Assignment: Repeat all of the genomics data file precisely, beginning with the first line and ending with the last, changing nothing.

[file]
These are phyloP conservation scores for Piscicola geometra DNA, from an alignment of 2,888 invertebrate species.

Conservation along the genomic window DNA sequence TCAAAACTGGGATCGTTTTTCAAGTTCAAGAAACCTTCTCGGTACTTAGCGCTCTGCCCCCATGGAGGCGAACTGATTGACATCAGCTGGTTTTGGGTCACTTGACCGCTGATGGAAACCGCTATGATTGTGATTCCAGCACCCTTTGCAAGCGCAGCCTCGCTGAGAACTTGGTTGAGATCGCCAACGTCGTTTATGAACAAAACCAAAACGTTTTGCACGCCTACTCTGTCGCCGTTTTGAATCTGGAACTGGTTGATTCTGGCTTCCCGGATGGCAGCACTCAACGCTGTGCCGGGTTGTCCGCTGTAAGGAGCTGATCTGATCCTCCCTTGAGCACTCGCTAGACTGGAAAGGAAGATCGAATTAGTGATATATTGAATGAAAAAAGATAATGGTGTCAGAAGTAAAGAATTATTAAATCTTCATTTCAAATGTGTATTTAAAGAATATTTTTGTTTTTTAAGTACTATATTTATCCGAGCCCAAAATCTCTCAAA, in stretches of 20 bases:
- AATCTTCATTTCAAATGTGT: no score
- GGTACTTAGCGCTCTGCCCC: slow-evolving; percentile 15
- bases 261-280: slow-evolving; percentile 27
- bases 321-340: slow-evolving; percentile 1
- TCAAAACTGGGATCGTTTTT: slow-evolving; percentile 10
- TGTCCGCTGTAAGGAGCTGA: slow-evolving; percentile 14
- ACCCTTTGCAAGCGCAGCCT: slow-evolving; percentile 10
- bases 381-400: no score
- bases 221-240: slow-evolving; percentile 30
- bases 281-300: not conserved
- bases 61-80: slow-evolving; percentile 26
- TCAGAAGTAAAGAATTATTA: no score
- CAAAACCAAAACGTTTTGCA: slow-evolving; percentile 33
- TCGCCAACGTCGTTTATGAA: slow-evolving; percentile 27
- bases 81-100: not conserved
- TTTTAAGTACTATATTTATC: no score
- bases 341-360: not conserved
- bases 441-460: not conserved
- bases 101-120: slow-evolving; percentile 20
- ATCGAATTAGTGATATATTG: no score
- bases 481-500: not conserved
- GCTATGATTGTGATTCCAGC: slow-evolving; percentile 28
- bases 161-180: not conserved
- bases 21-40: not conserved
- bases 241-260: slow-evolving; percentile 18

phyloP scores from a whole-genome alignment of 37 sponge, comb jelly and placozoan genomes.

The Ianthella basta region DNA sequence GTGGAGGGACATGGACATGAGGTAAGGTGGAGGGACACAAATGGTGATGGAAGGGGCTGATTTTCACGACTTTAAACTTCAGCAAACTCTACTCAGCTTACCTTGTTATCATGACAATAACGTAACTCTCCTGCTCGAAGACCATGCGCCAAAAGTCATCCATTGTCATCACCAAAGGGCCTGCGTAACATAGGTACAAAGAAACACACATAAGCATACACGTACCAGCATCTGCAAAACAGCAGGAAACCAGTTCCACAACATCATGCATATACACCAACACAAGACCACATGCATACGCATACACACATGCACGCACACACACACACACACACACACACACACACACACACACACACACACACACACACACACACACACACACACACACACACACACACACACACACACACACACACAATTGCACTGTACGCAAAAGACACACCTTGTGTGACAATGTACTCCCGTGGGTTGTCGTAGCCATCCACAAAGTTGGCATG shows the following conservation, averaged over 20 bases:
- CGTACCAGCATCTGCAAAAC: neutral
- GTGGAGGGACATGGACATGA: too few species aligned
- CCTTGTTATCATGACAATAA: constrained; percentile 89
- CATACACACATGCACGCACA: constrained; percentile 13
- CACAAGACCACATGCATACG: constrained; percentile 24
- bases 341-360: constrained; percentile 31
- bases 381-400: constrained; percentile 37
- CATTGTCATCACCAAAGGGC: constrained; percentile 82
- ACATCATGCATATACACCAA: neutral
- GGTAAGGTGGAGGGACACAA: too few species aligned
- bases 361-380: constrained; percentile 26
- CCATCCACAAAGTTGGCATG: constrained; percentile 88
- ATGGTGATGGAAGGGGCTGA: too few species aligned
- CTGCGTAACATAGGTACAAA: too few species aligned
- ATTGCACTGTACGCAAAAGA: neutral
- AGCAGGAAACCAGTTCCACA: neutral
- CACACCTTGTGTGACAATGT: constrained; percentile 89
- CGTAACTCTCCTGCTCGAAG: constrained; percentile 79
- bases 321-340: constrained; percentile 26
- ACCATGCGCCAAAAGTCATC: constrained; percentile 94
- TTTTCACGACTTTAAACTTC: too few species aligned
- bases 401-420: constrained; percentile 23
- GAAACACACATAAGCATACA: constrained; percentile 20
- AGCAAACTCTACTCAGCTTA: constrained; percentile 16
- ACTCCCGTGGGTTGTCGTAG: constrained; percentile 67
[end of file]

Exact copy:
These are phyloP conservation scores for Piscicola geometra DNA, from an alignment of 2,888 invertebrate species.

Conservation along the genomic window DNA sequence TCAAAACTGGGATCGTTTTTCAAGTTCAAGAAACCTTCTCGGTACTTAGCGCTCTGCCCCCATGGAGGCGAACTGATTGACATCAGCTGGTTTTGGGTCACTTGACCGCTGATGGAAACCGCTATGATTGTGATTCCAGCACCCTTTGCAAGCGCAGCCTCGCTGAGAACTTGGTTGAGATCGCCAACGTCGTTTATGAACAAAACCAAAACGTTTTGCACGCCTACTCTGTCGCCGTTTTGAATCTGGAACTGGTTGATTCTGGCTTCCCGGATGGCAGCACTCAACGCTGTGCCGGGTTGTCCGCTGTAAGGAGCTGATCTGATCCTCCCTTGAGCACTCGCTAGACTGGAAAGGAAGATCGAATTAGTGATATATTGAATGAAAAAAGATAATGGTGTCAGAAGTAAAGAATTATTAAATCTTCATTTCAAATGTGTATTTAAAGAATATTTTTGTTTTTTAAGTACTATATTTATCCGAGCCCAAAATCTCTCAAA, in stretches of 20 bases:
- AATCTTCATTTCAAATGTGT: no score
- GGTACTTAGCGCTCTGCCCC: slow-evolving; percentile 15
- bases 261-280: slow-evolving; percentile 27
- bases 321-340: slow-evolving; percentile 1
- TCAAAACTGGGATCGTTTTT: slow-evolving; percentile 10
- TGTCCGCTGTAAGGAGCTGA: slow-evolving; percentile 14
- ACCCTTTGCAAGCGCAGCCT: slow-evolving; percentile 10
- bases 381-400: no score
- bases 221-240: slow-evolving; percentile 30
- bases 281-300: not conserved
- bases 61-80: slow-evolving; percentile 26
- TCAGAAGTAAAGAATTATTA: no score
- CAAAACCAAAACGTTTTGCA: slow-evolving; percentile 33
- TCGCCAACGTCGTTTATGAA: slow-evolving; percentile 27
- bases 81-100: not conserved
- TTTTAAGTACTATATTTATC: no score
- bases 341-360: not conserved
- bases 441-460: not conserved
- bases 101-120: slow-evolving; percentile 20
- ATCGAATTAGTGATATATTG: no score
- bases 481-500: not conserved
- GCTATGATTGTGATTCCAGC: slow-evolving; percentile 28
- bases 161-180: not conserved
- bases 21-40: not conserved
- bases 241-260: slow-evolving; percentile 18

phyloP scores from a whole-genome alignment of 37 sponge, comb jelly and placozoan genomes.

The Ianthella basta region DNA sequence GTGGAGGGACATGGACATGAGGTAAGGTGGAGGGACACAAATGGTGATGGAAGGGGCTGATTTTCACGACTTTAAACTTCAGCAAACTCTACTCAGCTTACCTTGTTATCATGACAATAACGTAACTCTCCTGCTCGAAGACCATGCGCCAAAAGTCATCCATTGTCATCACCAAAGGGCCTGCGTAACATAGGTACAAAGAAACACACATAAGCATACACGTACCAGCATCTGCAAAACAGCAGGAAACCAGTTCCACAACATCATGCATATACACCAACACAAGACCACATGCATACGCATACACACATGCACGCACACACACACACACACACACACACACACACACACACACACACACACACACACACACACACACACACACACACACACACACACACACACACACACACACACACAATTGCACTGTACGCAAAAGACACACCTTGTGTGACAATGTACTCCCGTGGGTTGTCGTAGCCATCCACAAAGTTGGCATG shows the following conservation, averaged over 20 bases:
- CGTACCAGCATCTGCAAAAC: neutral
- GTGGAGGGACATGGACATGA: too few species aligned
- CCTTGTTATCATGACAATAA: constrained; percentile 89
- CATACACACATGCACGCACA: constrained; percentile 13
- CACAAGACCACATGCATACG: constrained; percentile 24
- bases 341-360: constrained; percentile 31
- bases 381-400: constrained; percentile 37
- CATTGTCATCACCAAAGGGC: constrained; percentile 82
- ACATCATGCATATACACCAA: neutral
- GGTAAGGTGGAGGGACACAA: too few species aligned
- bases 361-380: constrained; percentile 26
- CCATCCACAAAGTTGGCATG: constrained; percentile 88
- ATGGTGATGGAAGGGGCTGA: too few species aligned
- CTGCGTAACATAGGTACAAA: too few species aligned
- ATTGCACTGTACGCAAAAGA: neutral
- AGCAGGAAACCAGTTCCACA: neutral
- CACACCTTGTGTGACAATGT: constrained; percentile 89
- CGTAACTCTCCTGCTCGAAG: constrained; percentile 79
- bases 321-340: constrained; percentile 26
- ACCATGCGCCAAAAGTCATC: constrained; percentile 94
- TTTTCACGACTTTAAACTTC: too few species aligned
- bases 401-420: constrained; percentile 23
- GAAACACACATAAGCATACA: constrained; percentile 20
- AGCAAACTCTACTCAGCTTA: constrained; percentile 16
- ACTCCCGTGGGTTGTCGTAG: constrained; percentile 67